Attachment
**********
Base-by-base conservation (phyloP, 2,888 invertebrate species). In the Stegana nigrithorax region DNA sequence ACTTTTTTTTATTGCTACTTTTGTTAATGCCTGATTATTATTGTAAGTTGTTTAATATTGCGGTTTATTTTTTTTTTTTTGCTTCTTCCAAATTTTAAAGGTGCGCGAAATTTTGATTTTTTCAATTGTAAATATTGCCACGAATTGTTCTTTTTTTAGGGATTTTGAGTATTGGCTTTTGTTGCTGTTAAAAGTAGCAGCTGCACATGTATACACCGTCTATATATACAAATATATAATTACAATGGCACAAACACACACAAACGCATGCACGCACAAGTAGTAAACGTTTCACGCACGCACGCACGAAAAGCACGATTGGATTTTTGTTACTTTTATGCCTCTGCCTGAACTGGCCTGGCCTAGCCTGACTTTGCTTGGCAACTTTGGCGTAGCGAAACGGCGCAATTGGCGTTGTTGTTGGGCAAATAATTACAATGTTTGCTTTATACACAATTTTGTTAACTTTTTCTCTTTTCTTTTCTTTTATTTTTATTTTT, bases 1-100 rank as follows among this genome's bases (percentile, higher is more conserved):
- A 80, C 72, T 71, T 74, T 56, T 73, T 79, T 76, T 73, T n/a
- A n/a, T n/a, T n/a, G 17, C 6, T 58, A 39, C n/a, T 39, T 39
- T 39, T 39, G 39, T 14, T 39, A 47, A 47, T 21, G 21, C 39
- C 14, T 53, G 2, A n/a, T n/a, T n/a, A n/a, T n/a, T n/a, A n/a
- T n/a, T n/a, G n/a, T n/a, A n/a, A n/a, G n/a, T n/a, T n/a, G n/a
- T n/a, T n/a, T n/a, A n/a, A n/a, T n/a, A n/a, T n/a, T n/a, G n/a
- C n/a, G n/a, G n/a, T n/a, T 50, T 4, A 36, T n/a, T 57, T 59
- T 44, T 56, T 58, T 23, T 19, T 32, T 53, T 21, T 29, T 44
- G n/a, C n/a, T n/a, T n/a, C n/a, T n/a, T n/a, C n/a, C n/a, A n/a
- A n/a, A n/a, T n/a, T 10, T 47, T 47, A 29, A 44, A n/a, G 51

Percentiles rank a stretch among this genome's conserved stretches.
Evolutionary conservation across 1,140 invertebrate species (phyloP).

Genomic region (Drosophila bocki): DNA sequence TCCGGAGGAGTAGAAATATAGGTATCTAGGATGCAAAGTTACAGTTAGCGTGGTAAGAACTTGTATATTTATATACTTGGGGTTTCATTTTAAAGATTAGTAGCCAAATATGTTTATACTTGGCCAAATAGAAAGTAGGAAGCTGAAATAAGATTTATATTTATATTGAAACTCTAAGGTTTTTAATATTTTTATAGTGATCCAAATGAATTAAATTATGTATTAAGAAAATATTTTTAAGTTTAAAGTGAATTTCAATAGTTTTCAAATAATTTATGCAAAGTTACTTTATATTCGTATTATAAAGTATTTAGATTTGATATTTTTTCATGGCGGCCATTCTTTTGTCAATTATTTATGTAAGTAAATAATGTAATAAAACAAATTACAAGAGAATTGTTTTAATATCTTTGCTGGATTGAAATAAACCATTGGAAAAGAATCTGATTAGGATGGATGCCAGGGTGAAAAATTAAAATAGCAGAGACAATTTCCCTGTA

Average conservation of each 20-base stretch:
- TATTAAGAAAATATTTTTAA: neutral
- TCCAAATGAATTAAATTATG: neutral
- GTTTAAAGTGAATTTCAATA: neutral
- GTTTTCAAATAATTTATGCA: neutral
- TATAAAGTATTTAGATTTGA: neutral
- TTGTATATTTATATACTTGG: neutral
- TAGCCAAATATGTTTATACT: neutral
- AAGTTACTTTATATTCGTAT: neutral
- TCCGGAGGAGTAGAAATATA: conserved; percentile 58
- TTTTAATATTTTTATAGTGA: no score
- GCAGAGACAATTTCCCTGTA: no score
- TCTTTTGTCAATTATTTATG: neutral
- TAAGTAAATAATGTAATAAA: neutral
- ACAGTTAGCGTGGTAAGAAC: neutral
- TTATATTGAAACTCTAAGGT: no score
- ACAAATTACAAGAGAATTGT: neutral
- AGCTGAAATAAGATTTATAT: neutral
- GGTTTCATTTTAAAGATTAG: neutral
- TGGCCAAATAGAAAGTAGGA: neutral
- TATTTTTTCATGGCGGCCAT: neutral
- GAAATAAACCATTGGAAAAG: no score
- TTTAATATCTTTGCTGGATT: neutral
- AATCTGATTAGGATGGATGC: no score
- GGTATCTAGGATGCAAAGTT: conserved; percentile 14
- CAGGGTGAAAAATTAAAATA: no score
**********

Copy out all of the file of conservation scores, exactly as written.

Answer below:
Base-by-base conservation (phyloP, 2,888 invertebrate species). In the Stegana nigrithorax region DNA sequence ACTTTTTTTTATTGCTACTTTTGTTAATGCCTGATTATTATTGTAAGTTGTTTAATATTGCGGTTTATTTTTTTTTTTTTGCTTCTTCCAAATTTTAAAGGTGCGCGAAATTTTGATTTTTTCAATTGTAAATATTGCCACGAATTGTTCTTTTTTTAGGGATTTTGAGTATTGGCTTTTGTTGCTGTTAAAAGTAGCAGCTGCACATGTATACACCGTCTATATATACAAATATATAATTACAATGGCACAAACACACACAAACGCATGCACGCACAAGTAGTAAACGTTTCACGCACGCACGCACGAAAAGCACGATTGGATTTTTGTTACTTTTATGCCTCTGCCTGAACTGGCCTGGCCTAGCCTGACTTTGCTTGGCAACTTTGGCGTAGCGAAACGGCGCAATTGGCGTTGTTGTTGGGCAAATAATTACAATGTTTGCTTTATACACAATTTTGTTAACTTTTTCTCTTTTCTTTTCTTTTATTTTTATTTTT, bases 1-100 rank as follows among this genome's bases (percentile, higher is more conserved):
- A 80, C 72, T 71, T 74, T 56, T 73, T 79, T 76, T 73, T n/a
- A n/a, T n/a, T n/a, G 17, C 6, T 58, A 39, C n/a, T 39, T 39
- T 39, T 39, G 39, T 14, T 39, A 47, A 47, T 21, G 21, C 39
- C 14, T 53, G 2, A n/a, T n/a, T n/a, A n/a, T n/a, T n/a, A n/a
- T n/a, T n/a, G n/a, T n/a, A n/a, A n/a, G n/a, T n/a, T n/a, G n/a
- T n/a, T n/a, T n/a, A n/a, A n/a, T n/a, A n/a, T n/a, T n/a, G n/a
- C n/a, G n/a, G n/a, T n/a, T 50, T 4, A 36, T n/a, T 57, T 59
- T 44, T 56, T 58, T 23, T 19, T 32, T 53, T 21, T 29, T 44
- G n/a, C n/a, T n/a, T n/a, C n/a, T n/a, T n/a, C n/a, C n/a, A n/a
- A n/a, A n/a, T n/a, T 10, T 47, T 47, A 29, A 44, A n/a, G 51

Percentiles rank a stretch among this genome's conserved stretches.
Evolutionary conservation across 1,140 invertebrate species (phyloP).

Genomic region (Drosophila bocki): DNA sequence TCCGGAGGAGTAGAAATATAGGTATCTAGGATGCAAAGTTACAGTTAGCGTGGTAAGAACTTGTATATTTATATACTTGGGGTTTCATTTTAAAGATTAGTAGCCAAATATGTTTATACTTGGCCAAATAGAAAGTAGGAAGCTGAAATAAGATTTATATTTATATTGAAACTCTAAGGTTTTTAATATTTTTATAGTGATCCAAATGAATTAAATTATGTATTAAGAAAATATTTTTAAGTTTAAAGTGAATTTCAATAGTTTTCAAATAATTTATGCAAAGTTACTTTATATTCGTATTATAAAGTATTTAGATTTGATATTTTTTCATGGCGGCCATTCTTTTGTCAATTATTTATGTAAGTAAATAATGTAATAAAACAAATTACAAGAGAATTGTTTTAATATCTTTGCTGGATTGAAATAAACCATTGGAAAAGAATCTGATTAGGATGGATGCCAGGGTGAAAAATTAAAATAGCAGAGACAATTTCCCTGTA

Average conservation of each 20-base stretch:
- TATTAAGAAAATATTTTTAA: neutral
- TCCAAATGAATTAAATTATG: neutral
- GTTTAAAGTGAATTTCAATA: neutral
- GTTTTCAAATAATTTATGCA: neutral
- TATAAAGTATTTAGATTTGA: neutral
- TTGTATATTTATATACTTGG: neutral
- TAGCCAAATATGTTTATACT: neutral
- AAGTTACTTTATATTCGTAT: neutral
- TCCGGAGGAGTAGAAATATA: conserved; percentile 58
- TTTTAATATTTTTATAGTGA: no score
- GCAGAGACAATTTCCCTGTA: no score
- TCTTTTGTCAATTATTTATG: neutral
- TAAGTAAATAATGTAATAAA: neutral
- ACAGTTAGCGTGGTAAGAAC: neutral
- TTATATTGAAACTCTAAGGT: no score
- ACAAATTACAAGAGAATTGT: neutral
- AGCTGAAATAAGATTTATAT: neutral
- GGTTTCATTTTAAAGATTAG: neutral
- TGGCCAAATAGAAAGTAGGA: neutral
- TATTTTTTCATGGCGGCCAT: neutral
- GAAATAAACCATTGGAAAAG: no score
- TTTAATATCTTTGCTGGATT: neutral
- AATCTGATTAGGATGGATGC: no score
- GGTATCTAGGATGCAAAGTT: conserved; percentile 14
- CAGGGTGAAAAATTAAAATA: no score